Wednesday, February 28, 2024

In Brine – album evaluate


jellyskin: In Brine      jellyskin: In Brine – album review

(Incorrect Velocity Data)

LP | CD | DL

Launched ninth June 2023

jellyskin: In Brine – album review

Leeds digital duo jellyskin launch their long-gestating magnum opus In Brine, an Aphex Twin-tinged tribute to the ocean. Their bass-entrenched, melancholic, noise-rock-spliced techno additionally oozes a nourishing degree of pop goodness, evoking artists like Broadcast. The band includes Will Ainsley and Zia Lea-Hartley: having met while each learning English Literature at Leeds College, an adoration for techno nights within the metropolis nurtured their relationship, in addition to the benefit with which jellyskin was born.

Throughout the album’s supremely satisfying course, with upbeat and extra sombre, melancholic balladry segueing like undulating waves, each band members contribute synth components and lyrics; Ainsley additionally integrates guitar components, and backing vocals; Lia-Hartley, in the meantime, brings superbly poppy vocals (and likewise designed the hanging album cowl). This holistic high quality – of every half of the group collectively performing some musical duties, and utilising their full skills individually elsewhere – is firmly felt via the album’s different however wholly centered, exact physique.

Equally, In Brine has a steadiness of avant-garde digital worship and pop indulgence. The album marries a pop jouissance that evokes powerhouse artists like Sharon Van Etten or Caroline Polachek, alongside the avant-garde electronics of Aphex Twin and Gazelle Twin, with the extra noisome, bellicose rumblings of Petbrick’s acid-fried techno storm. With this seamless smoothie of melodic sweetness and fractious, discordant noise, the duo are additionally harking back to Petbrick; traces of the digital noise-rock duo’s labelmate J. Zunz, and her mesmeric, repetition-laden synth spectacles, additionally seem on In Brine. By means of their love of techno, nevertheless, Ainsley and Lea-Hartley faucet into an altogether totally different, barely extra hedonistic and seductive pressure of engrossing avant-garde techno.

For a spread of causes – from pandemic-related to reaching the proper combine and imaginative and prescient as a complete – In Brine took form from 2018-2022. This clear imaginative and prescient was additionally honed by Berlin-based co-producer, mixer and masterer Lewis D-t. Its prolonged gestation proved to be massively rewarding, bringing a number of advantages: one, the crystalline mixing; one other, the tracklist, spinning via peaks and troughs of pulsing techno bangers and hypnagogic poppy ballads in zealous, zany vogue. It is usually bookended by impeccable greatness.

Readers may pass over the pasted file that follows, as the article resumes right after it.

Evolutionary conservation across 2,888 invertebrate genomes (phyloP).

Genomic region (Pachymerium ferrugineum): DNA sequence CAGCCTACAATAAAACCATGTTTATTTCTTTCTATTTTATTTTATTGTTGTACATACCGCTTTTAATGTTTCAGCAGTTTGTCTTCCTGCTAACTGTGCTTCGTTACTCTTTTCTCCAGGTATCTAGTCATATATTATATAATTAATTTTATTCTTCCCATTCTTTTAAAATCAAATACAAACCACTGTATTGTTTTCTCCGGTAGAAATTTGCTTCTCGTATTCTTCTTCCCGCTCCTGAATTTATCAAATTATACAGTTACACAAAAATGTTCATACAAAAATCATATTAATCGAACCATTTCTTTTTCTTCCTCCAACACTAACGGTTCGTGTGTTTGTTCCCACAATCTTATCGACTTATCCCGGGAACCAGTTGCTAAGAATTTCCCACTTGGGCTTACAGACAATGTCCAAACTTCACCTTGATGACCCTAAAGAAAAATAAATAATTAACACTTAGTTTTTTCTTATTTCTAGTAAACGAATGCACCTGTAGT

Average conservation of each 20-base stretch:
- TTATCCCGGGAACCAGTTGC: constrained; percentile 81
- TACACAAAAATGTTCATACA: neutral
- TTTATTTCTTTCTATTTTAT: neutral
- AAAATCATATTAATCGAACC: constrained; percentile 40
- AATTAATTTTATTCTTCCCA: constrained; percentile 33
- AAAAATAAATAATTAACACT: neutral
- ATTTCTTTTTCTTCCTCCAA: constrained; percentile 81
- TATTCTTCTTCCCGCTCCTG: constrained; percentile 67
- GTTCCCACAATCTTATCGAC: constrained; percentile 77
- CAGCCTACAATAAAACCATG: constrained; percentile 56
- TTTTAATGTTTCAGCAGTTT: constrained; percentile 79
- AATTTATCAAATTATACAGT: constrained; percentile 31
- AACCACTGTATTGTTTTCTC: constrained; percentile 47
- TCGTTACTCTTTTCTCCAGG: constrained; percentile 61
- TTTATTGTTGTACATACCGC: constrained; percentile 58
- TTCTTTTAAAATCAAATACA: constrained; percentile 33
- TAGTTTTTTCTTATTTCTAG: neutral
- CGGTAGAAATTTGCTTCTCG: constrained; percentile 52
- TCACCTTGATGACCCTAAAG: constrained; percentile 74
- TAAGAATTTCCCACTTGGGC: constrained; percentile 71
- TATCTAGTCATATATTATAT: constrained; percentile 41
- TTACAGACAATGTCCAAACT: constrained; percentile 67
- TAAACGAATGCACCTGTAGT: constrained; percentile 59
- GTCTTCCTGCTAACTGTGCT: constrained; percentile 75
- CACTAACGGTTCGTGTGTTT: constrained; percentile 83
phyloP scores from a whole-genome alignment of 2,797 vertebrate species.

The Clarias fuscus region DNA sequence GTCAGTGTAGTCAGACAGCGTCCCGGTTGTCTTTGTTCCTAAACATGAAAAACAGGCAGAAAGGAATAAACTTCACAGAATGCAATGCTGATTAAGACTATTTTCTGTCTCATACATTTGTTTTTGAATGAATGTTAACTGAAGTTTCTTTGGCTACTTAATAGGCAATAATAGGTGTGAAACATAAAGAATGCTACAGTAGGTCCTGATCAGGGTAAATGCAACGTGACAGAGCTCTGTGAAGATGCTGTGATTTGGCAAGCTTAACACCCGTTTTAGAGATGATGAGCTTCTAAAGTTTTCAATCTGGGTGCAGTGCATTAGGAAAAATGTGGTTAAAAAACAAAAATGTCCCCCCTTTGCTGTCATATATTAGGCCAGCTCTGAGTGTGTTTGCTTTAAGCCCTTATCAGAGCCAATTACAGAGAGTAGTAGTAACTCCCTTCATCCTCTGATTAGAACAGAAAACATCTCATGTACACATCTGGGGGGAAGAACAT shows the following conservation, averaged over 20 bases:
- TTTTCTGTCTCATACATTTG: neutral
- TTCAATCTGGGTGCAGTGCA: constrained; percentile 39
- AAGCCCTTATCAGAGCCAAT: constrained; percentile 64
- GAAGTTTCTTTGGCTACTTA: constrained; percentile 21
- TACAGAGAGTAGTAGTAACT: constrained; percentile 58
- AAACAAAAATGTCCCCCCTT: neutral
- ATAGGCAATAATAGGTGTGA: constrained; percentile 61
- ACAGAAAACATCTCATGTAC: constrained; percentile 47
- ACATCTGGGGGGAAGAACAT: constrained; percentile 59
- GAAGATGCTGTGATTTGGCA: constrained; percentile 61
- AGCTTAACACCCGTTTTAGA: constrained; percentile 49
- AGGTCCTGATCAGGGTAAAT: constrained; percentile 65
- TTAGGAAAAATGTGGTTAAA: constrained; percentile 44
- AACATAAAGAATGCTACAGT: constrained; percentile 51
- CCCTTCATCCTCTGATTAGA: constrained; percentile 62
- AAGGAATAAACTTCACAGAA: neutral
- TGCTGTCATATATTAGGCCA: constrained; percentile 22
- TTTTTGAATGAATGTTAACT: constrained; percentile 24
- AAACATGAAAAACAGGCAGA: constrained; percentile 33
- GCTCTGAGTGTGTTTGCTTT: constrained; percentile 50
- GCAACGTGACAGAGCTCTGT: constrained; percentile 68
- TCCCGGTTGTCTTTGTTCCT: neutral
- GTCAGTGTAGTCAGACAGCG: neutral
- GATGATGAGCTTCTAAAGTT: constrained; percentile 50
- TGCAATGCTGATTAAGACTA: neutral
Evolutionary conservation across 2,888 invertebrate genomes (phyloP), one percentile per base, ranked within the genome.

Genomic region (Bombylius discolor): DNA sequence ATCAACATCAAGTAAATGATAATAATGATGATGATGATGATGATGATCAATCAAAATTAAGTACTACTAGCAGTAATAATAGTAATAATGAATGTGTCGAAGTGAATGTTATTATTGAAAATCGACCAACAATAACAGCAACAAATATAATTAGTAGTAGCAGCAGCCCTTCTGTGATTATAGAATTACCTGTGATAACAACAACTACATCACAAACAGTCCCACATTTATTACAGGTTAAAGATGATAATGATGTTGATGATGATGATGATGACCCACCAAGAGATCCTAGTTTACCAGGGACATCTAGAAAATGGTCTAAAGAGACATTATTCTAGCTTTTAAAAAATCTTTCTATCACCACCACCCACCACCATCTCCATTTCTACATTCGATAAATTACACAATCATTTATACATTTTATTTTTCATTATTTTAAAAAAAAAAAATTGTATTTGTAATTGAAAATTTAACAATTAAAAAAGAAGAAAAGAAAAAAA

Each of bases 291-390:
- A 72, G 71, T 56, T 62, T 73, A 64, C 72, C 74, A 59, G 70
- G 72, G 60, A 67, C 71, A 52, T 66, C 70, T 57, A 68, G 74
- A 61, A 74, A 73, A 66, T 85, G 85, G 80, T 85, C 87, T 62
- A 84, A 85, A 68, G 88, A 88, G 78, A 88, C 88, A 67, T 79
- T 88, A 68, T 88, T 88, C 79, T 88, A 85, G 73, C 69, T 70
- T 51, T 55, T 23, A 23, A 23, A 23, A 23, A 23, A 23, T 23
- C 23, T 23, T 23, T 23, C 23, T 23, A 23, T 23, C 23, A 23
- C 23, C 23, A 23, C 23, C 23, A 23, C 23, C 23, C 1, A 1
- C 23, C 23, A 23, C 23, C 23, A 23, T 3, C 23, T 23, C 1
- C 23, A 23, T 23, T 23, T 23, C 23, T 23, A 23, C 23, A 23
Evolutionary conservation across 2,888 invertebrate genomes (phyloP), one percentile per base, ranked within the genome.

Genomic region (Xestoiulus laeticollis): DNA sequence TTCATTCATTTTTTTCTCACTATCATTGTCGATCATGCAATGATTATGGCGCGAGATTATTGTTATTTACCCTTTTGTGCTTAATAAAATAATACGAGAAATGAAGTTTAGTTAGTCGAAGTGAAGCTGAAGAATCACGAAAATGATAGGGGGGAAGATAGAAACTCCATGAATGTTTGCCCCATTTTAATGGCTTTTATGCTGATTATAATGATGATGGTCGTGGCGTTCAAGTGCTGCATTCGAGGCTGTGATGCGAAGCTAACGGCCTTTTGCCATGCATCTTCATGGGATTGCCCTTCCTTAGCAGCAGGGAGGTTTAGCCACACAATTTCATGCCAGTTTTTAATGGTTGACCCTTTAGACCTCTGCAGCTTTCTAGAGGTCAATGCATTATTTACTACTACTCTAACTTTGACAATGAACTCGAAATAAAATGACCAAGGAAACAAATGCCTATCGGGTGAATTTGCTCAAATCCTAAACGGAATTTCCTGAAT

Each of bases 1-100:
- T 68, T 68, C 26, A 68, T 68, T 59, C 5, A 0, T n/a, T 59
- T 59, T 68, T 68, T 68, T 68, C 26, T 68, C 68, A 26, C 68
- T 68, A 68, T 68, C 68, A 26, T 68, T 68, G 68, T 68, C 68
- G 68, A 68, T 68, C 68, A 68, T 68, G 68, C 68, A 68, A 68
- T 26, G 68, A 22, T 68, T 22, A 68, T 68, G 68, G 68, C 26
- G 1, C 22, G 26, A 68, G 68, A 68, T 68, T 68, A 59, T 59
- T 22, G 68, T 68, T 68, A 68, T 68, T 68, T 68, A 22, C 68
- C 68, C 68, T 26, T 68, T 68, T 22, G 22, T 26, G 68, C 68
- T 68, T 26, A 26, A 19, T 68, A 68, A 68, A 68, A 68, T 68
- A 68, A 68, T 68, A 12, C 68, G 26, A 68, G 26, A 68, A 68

Elevate (Come In), revolving round a keenness for elevators, welcomes the ears into jellyskin’s sonic world each actually and figuratively, because the doorways open onto a refreshing surroundings of beguiling electronics and vocals. That includes an entrancing, catchy spoken phrase chorus and a chic seabed of burgeoning synths, an addictively enigmatic guitar interlude dulcifies the digital murkiness. The shocking, refreshing guitar half additionally speaks to the unpredictability of the album (and band usually).

Larty-Hartley’s pop-indebted, iridescent vocals and lyrics improve Fox Once more, an already idyllic monitor shaped by synapse-unsettling, sweeping synths akin to these made by Richard D. James. These two opposed but complimentary components end in one of many album’s most noxious, haunting but divine combos.

Musical and lyrical intrigue flows in abundance on Rooster, Milk and Oranges. Intense and dryly emitted, Zia Lea-Hartley evokes Caroline Polachek’s distinctive vocal supply over one other relentless techno beat; the lyrical slant – an unfurling narrative of an uncommon purchasing listing trio – shows the band’s capability to transmogrify the mundane into one thing summary and actually memorable.

Marmalade and 52 blue, in the meantime, provide one other jellyskin side: each are primordial electro bangers propelled by the melodic verve of Broadcast however emboldened by the Leeds band’s personal melding of wrought noise. The latter is a characteristically sea-based subject on the ’52-Hz whale’, ‘the loneliest whale on this planet’; the whale that emits calls at a far larger pitch than regular, stopping its voice being acquired by potential mates. The monitor’s irresistible, thumping escapism, and lyrics echoing the whale’s combat towards isolation, really feel like a commentary of accepting loss at the same time as a ‘huge sturdy man’; loneliness and the like must be, to some extent, embraced whether it is to be overcome, no matter dimension or species.

Alongside aquatic ideas, the lyrical themes stretch to metaphors linking the ocean to virtually ubiquitous emotional territory. Self-discovery, adaptation, and evolution swim amongst the nautical realm too, via imagery of traversing the ocean and land; in the same problem to which some sort out barre terrains scorched by capitalism, racism, and extra. Tetrapod points these emotions, however the entire album’s sonic waves are additionally soaked in them.

Irresistibly dance-inducing, motorik-ish, relentless synth beats make In Brine emphatically cohesive, whereas nuanced touches – area recordings, off-kilter guitar, poppish but numerous vocals – present a singular, inexplicable high quality. Not solely a vital digital magnum opus, jellyskin’s debut is a listening crucial for 2023 and past.

In Brine is launched June ninth on Incorrect Velocity Data. Purchase right here.

Observe jellyskin on Instagram, Fb and Twitter.

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Phrases by James Kilkenny. See his Louder than Battle archive right here.

 

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